Defining who or what a dependent is can be much more complicated than it seems. In general, dependents are individuals who are covered under their sponsor’s health insurance. Typically, dependents are either the spouses or children of the sponsor or beneficiary, but in recent years the definition of dependent has expanded to include a lot more people.
To start, it’s important to understand who the beneficiary or sponsor is. This is the person who receives health care coverage, either by paying for it by him or herself, or by getting coverage through the state or his or her employer. Because of this, this person is often referred to on paperwork as the primary beneficiary.
Dependents obtain their health insurance through their beneficiary or sponsor. In order to qualify, they have to have a defined relationship with the sponsor. The list of relationships that qualify can vary from policy to policy, however, making it difficult to state exactly who will qualify for insurance.
In practically every instance, however, the spouse and minor children of the primary beneficiary are considered to be dependents. It should be noted that the definition of spouse will vary in accordance with state law. Some companies will also recognize domestic partners as people who are eligible to be dependents or secondary beneficiaries. Under federal law, minor children are defined to be any legal children of the primary beneficiary that are under twenty six years old. This includes, step children, biological children, and adopted children.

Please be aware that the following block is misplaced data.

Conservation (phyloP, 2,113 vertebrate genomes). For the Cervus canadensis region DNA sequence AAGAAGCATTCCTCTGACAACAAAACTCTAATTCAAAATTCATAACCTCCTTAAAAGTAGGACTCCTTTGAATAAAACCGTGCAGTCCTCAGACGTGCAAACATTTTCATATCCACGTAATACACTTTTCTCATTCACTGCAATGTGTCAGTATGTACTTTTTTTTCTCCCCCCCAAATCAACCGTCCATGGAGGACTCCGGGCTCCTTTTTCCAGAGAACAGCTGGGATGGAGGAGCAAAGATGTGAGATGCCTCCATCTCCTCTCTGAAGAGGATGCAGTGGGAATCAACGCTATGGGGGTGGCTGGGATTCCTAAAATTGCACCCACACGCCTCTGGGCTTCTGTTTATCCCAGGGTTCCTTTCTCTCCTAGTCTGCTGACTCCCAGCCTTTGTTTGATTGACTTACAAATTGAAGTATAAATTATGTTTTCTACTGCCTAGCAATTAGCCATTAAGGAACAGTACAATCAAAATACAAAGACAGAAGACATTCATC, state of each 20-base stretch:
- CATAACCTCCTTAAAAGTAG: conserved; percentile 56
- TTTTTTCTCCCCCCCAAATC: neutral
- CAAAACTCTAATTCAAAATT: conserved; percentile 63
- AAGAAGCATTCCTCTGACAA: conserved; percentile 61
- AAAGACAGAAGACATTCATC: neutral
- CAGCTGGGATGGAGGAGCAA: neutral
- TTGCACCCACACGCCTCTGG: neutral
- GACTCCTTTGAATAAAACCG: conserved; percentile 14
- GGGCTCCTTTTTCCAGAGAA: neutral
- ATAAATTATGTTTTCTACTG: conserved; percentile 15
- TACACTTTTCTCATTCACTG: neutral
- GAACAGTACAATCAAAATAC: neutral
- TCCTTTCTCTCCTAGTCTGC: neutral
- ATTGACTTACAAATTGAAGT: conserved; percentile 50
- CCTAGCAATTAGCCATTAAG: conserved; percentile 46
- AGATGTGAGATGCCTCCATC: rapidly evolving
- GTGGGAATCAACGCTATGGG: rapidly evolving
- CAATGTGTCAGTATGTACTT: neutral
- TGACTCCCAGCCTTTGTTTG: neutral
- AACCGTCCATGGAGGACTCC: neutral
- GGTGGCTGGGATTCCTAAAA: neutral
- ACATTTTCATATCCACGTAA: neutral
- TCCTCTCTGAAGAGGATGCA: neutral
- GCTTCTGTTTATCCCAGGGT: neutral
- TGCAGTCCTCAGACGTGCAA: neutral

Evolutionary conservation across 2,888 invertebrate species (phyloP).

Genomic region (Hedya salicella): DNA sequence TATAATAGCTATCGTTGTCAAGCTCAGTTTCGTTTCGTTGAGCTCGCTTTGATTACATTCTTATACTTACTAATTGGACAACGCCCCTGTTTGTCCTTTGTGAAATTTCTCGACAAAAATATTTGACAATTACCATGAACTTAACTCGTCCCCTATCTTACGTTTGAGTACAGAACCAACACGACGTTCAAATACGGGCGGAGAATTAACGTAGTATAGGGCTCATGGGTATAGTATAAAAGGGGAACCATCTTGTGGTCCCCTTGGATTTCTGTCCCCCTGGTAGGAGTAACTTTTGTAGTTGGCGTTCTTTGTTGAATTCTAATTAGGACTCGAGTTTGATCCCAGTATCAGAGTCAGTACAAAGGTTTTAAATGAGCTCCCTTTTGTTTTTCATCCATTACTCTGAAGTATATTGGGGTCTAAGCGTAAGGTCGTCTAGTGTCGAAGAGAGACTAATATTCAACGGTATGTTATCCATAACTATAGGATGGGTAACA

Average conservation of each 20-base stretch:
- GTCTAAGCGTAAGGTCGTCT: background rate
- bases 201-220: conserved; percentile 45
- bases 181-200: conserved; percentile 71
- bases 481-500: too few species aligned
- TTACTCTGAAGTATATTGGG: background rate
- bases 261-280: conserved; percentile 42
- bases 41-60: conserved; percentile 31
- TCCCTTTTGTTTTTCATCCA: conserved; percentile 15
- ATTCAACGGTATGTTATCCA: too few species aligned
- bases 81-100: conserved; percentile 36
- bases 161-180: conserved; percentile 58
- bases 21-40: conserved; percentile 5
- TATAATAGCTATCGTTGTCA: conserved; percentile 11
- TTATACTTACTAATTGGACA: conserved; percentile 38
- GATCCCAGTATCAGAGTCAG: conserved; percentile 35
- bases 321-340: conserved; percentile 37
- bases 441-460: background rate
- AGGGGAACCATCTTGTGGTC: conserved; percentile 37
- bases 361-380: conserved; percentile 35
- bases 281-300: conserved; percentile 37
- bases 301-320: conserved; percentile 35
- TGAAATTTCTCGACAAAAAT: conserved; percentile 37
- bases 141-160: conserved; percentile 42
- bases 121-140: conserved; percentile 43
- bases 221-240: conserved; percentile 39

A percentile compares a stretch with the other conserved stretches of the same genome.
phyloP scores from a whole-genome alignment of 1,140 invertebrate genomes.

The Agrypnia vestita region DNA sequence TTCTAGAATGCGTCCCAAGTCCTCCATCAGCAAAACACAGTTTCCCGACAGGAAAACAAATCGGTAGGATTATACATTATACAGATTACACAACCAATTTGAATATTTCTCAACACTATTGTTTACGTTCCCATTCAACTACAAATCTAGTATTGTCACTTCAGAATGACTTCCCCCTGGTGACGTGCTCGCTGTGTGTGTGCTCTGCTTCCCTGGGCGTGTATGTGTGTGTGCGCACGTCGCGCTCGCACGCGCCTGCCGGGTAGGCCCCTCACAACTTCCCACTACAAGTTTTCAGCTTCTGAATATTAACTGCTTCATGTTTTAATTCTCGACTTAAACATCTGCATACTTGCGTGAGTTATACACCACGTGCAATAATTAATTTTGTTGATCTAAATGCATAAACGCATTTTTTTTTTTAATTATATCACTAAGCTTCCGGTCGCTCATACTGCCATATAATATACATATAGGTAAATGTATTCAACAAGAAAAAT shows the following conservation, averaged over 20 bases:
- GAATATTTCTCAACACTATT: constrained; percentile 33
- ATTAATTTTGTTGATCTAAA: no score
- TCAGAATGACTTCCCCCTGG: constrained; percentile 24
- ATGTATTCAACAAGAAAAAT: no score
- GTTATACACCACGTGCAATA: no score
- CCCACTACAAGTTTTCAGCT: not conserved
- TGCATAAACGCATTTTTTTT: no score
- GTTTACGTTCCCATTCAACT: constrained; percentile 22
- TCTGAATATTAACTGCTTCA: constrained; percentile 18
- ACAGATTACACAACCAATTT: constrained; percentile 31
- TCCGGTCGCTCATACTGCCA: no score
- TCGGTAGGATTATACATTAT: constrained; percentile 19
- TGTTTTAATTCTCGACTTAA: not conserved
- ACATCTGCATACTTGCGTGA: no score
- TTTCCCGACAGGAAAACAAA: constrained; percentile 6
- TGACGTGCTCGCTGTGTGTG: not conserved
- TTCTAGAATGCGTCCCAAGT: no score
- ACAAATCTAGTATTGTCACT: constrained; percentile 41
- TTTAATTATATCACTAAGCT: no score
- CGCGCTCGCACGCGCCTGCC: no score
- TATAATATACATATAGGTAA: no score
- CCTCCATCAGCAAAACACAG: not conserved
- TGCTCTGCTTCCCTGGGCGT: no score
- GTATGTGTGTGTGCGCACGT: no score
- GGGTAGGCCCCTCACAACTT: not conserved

People who have had a relationship with the primary beneficiary, but no longer have that relationship cannot qualify as dependents. For example, an ex-wife cannot continue to be a dependent after she divorces the primary beneficiary.
Other familiar relationships are typically handled in different ways by different insurance companies. For example, it is very rare that the parents of the primary beneficiary are able to become dependents. In some cases, however, it is possible under some insurance plans. It may also be possible for adult children to become dependents. Note that in these cases, the person in question must be living with the primary beneficiary and receive over half of their support of him or her. For example, some insurance plans will allow a mentally disabled adult child to remain on a policy after he or she turns 26.